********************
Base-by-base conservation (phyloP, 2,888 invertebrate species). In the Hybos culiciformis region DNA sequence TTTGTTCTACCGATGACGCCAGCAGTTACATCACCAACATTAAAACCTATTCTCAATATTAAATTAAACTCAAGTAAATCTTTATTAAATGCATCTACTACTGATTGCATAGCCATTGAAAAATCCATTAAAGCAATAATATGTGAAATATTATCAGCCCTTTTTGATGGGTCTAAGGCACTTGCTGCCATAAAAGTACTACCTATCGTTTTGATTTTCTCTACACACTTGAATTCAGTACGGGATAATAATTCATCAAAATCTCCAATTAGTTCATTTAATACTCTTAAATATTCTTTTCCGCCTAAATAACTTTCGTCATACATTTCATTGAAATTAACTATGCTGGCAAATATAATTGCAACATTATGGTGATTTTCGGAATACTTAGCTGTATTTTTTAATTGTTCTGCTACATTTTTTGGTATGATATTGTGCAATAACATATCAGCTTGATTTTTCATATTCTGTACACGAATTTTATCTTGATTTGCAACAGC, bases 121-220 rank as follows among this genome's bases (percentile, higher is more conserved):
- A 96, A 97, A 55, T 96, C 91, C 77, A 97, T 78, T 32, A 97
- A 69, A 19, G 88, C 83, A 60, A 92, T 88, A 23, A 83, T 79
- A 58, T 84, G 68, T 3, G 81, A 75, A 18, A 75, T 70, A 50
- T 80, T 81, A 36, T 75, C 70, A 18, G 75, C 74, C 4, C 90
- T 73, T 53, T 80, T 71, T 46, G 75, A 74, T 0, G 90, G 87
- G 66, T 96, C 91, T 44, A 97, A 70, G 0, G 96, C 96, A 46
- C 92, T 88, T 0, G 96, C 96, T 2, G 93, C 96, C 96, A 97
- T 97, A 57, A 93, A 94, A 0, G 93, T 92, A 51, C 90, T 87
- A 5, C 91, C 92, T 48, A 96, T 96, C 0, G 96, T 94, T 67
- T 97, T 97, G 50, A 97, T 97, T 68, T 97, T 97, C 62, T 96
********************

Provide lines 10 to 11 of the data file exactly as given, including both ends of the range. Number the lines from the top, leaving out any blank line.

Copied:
- A 5, C 91, C 92, T 48, A 96, T 96, C 0, G 96, T 94, T 67
- T 97, T 97, G 50, A 97, T 97, T 68, T 97, T 97, C 62, T 96